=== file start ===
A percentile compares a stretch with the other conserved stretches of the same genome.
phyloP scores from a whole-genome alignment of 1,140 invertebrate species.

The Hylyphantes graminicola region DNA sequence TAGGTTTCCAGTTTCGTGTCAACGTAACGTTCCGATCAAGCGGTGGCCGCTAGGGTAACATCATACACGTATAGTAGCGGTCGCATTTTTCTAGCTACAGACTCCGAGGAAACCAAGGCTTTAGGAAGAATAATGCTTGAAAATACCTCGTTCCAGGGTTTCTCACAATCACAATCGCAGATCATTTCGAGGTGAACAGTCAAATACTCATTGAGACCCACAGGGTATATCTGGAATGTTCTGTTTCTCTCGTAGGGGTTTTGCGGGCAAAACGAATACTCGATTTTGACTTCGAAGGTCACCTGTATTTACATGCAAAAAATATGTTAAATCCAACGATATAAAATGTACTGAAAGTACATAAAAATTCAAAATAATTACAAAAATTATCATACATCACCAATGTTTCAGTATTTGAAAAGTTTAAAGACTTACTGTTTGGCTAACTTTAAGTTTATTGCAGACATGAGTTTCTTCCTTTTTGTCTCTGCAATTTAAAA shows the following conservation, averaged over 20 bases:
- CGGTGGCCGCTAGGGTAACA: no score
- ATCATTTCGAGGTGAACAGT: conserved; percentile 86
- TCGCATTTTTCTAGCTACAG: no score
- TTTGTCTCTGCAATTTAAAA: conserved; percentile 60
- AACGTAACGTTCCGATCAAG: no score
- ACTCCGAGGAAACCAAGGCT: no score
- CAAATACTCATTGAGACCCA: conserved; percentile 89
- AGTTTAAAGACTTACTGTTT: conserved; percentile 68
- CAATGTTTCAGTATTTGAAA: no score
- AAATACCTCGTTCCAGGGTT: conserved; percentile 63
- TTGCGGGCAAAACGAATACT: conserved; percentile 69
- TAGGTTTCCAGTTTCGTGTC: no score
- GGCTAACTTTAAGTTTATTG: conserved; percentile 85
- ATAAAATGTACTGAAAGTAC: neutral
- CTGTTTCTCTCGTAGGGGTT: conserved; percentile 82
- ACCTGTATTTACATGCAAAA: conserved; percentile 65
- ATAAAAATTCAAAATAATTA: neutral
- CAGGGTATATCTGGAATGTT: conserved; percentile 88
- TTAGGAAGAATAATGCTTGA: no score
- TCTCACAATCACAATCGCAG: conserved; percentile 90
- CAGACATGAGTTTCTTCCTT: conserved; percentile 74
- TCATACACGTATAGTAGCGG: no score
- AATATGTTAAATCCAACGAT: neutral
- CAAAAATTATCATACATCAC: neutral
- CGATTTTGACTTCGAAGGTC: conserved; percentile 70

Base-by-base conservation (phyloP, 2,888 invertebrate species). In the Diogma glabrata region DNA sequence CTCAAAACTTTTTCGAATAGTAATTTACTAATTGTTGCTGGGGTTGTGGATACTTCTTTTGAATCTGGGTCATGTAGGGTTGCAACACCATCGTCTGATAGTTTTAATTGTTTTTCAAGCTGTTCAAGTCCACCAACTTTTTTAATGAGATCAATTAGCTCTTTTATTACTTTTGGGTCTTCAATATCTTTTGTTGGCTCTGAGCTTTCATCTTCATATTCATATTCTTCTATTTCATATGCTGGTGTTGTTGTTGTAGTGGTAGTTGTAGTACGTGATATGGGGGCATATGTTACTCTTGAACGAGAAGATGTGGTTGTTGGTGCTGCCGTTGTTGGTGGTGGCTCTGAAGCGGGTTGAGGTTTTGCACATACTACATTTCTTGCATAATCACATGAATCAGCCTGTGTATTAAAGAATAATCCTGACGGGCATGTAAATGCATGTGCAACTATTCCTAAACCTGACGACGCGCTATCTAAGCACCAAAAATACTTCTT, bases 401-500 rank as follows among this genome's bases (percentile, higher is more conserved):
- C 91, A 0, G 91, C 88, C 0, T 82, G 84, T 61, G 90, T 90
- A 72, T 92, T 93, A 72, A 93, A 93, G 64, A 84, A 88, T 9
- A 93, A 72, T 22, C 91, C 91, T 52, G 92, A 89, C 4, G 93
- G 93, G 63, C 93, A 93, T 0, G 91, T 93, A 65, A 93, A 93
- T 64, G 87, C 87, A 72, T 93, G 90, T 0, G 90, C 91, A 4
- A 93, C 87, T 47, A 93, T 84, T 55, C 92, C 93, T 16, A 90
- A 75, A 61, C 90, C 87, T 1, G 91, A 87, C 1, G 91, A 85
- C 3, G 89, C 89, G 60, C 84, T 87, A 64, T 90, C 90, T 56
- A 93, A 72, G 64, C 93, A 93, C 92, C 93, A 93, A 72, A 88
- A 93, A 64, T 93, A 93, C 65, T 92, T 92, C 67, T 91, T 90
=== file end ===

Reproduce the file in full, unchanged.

A percentile compares a stretch with the other conserved stretches of the same genome.
phyloP scores from a whole-genome alignment of 1,140 invertebrate species.

The Hylyphantes graminicola region DNA sequence TAGGTTTCCAGTTTCGTGTCAACGTAACGTTCCGATCAAGCGGTGGCCGCTAGGGTAACATCATACACGTATAGTAGCGGTCGCATTTTTCTAGCTACAGACTCCGAGGAAACCAAGGCTTTAGGAAGAATAATGCTTGAAAATACCTCGTTCCAGGGTTTCTCACAATCACAATCGCAGATCATTTCGAGGTGAACAGTCAAATACTCATTGAGACCCACAGGGTATATCTGGAATGTTCTGTTTCTCTCGTAGGGGTTTTGCGGGCAAAACGAATACTCGATTTTGACTTCGAAGGTCACCTGTATTTACATGCAAAAAATATGTTAAATCCAACGATATAAAATGTACTGAAAGTACATAAAAATTCAAAATAATTACAAAAATTATCATACATCACCAATGTTTCAGTATTTGAAAAGTTTAAAGACTTACTGTTTGGCTAACTTTAAGTTTATTGCAGACATGAGTTTCTTCCTTTTTGTCTCTGCAATTTAAAA shows the following conservation, averaged over 20 bases:
- CGGTGGCCGCTAGGGTAACA: no score
- ATCATTTCGAGGTGAACAGT: conserved; percentile 86
- TCGCATTTTTCTAGCTACAG: no score
- TTTGTCTCTGCAATTTAAAA: conserved; percentile 60
- AACGTAACGTTCCGATCAAG: no score
- ACTCCGAGGAAACCAAGGCT: no score
- CAAATACTCATTGAGACCCA: conserved; percentile 89
- AGTTTAAAGACTTACTGTTT: conserved; percentile 68
- CAATGTTTCAGTATTTGAAA: no score
- AAATACCTCGTTCCAGGGTT: conserved; percentile 63
- TTGCGGGCAAAACGAATACT: conserved; percentile 69
- TAGGTTTCCAGTTTCGTGTC: no score
- GGCTAACTTTAAGTTTATTG: conserved; percentile 85
- ATAAAATGTACTGAAAGTAC: neutral
- CTGTTTCTCTCGTAGGGGTT: conserved; percentile 82
- ACCTGTATTTACATGCAAAA: conserved; percentile 65
- ATAAAAATTCAAAATAATTA: neutral
- CAGGGTATATCTGGAATGTT: conserved; percentile 88
- TTAGGAAGAATAATGCTTGA: no score
- TCTCACAATCACAATCGCAG: conserved; percentile 90
- CAGACATGAGTTTCTTCCTT: conserved; percentile 74
- TCATACACGTATAGTAGCGG: no score
- AATATGTTAAATCCAACGAT: neutral
- CAAAAATTATCATACATCAC: neutral
- CGATTTTGACTTCGAAGGTC: conserved; percentile 70

Base-by-base conservation (phyloP, 2,888 invertebrate species). In the Diogma glabrata region DNA sequence CTCAAAACTTTTTCGAATAGTAATTTACTAATTGTTGCTGGGGTTGTGGATACTTCTTTTGAATCTGGGTCATGTAGGGTTGCAACACCATCGTCTGATAGTTTTAATTGTTTTTCAAGCTGTTCAAGTCCACCAACTTTTTTAATGAGATCAATTAGCTCTTTTATTACTTTTGGGTCTTCAATATCTTTTGTTGGCTCTGAGCTTTCATCTTCATATTCATATTCTTCTATTTCATATGCTGGTGTTGTTGTTGTAGTGGTAGTTGTAGTACGTGATATGGGGGCATATGTTACTCTTGAACGAGAAGATGTGGTTGTTGGTGCTGCCGTTGTTGGTGGTGGCTCTGAAGCGGGTTGAGGTTTTGCACATACTACATTTCTTGCATAATCACATGAATCAGCCTGTGTATTAAAGAATAATCCTGACGGGCATGTAAATGCATGTGCAACTATTCCTAAACCTGACGACGCGCTATCTAAGCACCAAAAATACTTCTT, bases 401-500 rank as follows among this genome's bases (percentile, higher is more conserved):
- C 91, A 0, G 91, C 88, C 0, T 82, G 84, T 61, G 90, T 90
- A 72, T 92, T 93, A 72, A 93, A 93, G 64, A 84, A 88, T 9
- A 93, A 72, T 22, C 91, C 91, T 52, G 92, A 89, C 4, G 93
- G 93, G 63, C 93, A 93, T 0, G 91, T 93, A 65, A 93, A 93
- T 64, G 87, C 87, A 72, T 93, G 90, T 0, G 90, C 91, A 4
- A 93, C 87, T 47, A 93, T 84, T 55, C 92, C 93, T 16, A 90
- A 75, A 61, C 90, C 87, T 1, G 91, A 87, C 1, G 91, A 85
- C 3, G 89, C 89, G 60, C 84, T 87, A 64, T 90, C 90, T 56
- A 93, A 72, G 64, C 93, A 93, C 92, C 93, A 93, A 72, A 88
- A 93, A 64, T 93, A 93, C 65, T 92, T 92, C 67, T 91, T 90